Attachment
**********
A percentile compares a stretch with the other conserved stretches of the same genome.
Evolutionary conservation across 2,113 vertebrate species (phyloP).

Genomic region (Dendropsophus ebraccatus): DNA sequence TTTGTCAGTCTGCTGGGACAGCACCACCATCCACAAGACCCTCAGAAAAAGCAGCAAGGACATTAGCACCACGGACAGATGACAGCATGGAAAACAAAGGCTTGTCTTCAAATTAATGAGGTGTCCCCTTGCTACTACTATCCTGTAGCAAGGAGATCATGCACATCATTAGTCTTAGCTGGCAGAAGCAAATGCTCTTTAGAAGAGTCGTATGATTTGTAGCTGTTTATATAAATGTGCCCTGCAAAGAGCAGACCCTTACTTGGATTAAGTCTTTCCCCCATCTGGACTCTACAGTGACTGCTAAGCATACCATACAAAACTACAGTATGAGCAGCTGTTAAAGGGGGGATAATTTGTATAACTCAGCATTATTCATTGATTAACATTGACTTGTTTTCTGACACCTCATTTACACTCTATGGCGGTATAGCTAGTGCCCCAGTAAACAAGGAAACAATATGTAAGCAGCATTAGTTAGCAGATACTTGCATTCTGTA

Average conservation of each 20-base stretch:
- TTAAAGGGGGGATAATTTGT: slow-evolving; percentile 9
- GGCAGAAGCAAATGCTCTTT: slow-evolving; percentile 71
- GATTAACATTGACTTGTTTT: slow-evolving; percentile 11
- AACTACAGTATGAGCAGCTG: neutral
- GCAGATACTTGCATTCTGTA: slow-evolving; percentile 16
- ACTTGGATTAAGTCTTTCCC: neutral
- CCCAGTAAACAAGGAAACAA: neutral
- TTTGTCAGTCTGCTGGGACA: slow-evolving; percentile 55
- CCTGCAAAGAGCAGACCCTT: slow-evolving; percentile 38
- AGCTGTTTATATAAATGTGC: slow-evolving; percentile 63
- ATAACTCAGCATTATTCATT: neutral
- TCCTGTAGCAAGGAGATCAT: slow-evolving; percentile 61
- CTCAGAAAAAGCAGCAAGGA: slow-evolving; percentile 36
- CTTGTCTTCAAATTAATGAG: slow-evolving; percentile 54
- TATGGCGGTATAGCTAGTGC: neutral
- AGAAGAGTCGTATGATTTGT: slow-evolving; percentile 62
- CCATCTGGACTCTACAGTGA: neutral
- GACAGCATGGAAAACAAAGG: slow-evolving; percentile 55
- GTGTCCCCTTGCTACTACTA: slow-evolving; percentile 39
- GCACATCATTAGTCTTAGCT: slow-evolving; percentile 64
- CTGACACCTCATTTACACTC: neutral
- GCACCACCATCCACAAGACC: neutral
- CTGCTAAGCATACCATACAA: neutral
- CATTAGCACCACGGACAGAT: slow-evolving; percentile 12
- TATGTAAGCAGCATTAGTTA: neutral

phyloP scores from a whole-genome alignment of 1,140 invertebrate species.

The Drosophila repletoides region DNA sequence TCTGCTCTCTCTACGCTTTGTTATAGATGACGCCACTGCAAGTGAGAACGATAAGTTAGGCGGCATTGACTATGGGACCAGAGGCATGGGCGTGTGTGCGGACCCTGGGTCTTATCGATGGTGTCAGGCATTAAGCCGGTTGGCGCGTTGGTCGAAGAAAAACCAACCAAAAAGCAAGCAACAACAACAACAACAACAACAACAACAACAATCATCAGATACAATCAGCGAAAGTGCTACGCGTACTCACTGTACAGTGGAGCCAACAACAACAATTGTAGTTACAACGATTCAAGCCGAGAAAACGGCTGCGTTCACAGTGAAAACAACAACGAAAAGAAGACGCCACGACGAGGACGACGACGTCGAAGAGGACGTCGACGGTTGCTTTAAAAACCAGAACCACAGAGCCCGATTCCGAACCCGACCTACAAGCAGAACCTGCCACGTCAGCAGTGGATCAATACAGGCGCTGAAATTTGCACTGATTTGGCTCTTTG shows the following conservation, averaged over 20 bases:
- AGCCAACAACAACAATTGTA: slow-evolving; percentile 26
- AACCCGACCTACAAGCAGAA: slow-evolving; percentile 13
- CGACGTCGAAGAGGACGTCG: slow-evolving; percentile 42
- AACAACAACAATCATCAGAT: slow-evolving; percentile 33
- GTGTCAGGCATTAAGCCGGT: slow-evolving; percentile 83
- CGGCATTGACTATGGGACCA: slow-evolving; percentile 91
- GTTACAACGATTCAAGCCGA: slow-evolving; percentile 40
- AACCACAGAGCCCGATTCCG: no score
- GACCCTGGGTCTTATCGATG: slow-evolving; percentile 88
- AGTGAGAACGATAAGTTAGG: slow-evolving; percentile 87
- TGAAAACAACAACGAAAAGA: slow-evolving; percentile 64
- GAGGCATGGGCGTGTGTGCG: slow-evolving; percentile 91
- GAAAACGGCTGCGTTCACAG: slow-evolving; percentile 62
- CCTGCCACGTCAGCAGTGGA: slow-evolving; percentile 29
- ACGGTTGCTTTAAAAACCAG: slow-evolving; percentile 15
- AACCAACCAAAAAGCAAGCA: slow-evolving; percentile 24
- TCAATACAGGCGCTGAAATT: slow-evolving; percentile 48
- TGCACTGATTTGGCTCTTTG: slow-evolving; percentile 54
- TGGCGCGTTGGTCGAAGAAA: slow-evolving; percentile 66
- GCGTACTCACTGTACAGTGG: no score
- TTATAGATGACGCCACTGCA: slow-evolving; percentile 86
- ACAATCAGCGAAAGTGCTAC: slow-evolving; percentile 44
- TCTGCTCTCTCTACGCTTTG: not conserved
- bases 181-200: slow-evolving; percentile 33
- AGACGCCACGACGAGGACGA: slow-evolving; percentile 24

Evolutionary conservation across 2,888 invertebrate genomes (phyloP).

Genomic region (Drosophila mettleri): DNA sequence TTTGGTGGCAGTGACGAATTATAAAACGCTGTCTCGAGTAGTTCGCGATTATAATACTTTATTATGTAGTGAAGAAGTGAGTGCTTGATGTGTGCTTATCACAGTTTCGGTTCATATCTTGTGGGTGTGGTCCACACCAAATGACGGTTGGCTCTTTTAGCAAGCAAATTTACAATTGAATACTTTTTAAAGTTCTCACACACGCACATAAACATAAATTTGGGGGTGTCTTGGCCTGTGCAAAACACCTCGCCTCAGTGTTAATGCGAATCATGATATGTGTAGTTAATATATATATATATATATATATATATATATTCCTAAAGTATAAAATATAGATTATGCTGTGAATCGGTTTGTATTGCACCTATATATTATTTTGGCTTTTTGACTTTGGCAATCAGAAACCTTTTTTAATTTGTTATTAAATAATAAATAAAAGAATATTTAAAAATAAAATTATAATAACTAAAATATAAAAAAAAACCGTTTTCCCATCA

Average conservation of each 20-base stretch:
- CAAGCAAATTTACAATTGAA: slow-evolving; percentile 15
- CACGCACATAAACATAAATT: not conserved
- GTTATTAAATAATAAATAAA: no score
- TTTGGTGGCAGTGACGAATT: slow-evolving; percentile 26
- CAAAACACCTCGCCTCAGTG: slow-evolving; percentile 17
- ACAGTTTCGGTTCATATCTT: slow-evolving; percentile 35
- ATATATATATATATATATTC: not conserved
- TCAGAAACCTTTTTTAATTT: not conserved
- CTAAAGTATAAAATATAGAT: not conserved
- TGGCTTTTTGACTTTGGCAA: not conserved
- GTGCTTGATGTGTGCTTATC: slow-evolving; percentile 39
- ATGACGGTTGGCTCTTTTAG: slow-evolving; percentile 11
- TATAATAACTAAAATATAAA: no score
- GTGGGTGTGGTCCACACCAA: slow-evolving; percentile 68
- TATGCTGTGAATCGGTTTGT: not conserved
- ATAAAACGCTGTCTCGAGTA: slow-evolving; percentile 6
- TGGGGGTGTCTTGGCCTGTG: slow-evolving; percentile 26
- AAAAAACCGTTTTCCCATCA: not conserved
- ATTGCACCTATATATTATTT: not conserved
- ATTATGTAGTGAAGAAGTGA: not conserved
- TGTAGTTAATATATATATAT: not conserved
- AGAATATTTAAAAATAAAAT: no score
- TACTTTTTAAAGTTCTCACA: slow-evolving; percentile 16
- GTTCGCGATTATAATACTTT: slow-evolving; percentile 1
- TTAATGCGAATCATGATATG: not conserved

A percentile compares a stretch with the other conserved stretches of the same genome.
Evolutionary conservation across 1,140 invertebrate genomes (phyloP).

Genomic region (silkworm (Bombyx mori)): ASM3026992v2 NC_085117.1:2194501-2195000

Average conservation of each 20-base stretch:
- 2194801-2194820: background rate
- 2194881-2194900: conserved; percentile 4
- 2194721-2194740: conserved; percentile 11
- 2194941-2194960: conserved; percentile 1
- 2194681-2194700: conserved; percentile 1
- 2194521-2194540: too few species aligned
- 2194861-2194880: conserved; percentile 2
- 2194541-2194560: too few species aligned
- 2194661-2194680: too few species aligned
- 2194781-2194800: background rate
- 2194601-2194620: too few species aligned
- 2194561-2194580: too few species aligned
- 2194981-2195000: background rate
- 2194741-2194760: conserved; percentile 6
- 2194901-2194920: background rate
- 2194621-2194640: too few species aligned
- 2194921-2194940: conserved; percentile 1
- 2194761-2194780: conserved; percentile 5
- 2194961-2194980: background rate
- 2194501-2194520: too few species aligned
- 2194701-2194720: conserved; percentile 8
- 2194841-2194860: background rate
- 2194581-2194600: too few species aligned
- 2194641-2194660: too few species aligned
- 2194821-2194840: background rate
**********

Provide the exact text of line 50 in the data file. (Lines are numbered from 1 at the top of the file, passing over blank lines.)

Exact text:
- TGGCGCGTTGGTCGAAGAAA: slow-evolving; percentile 66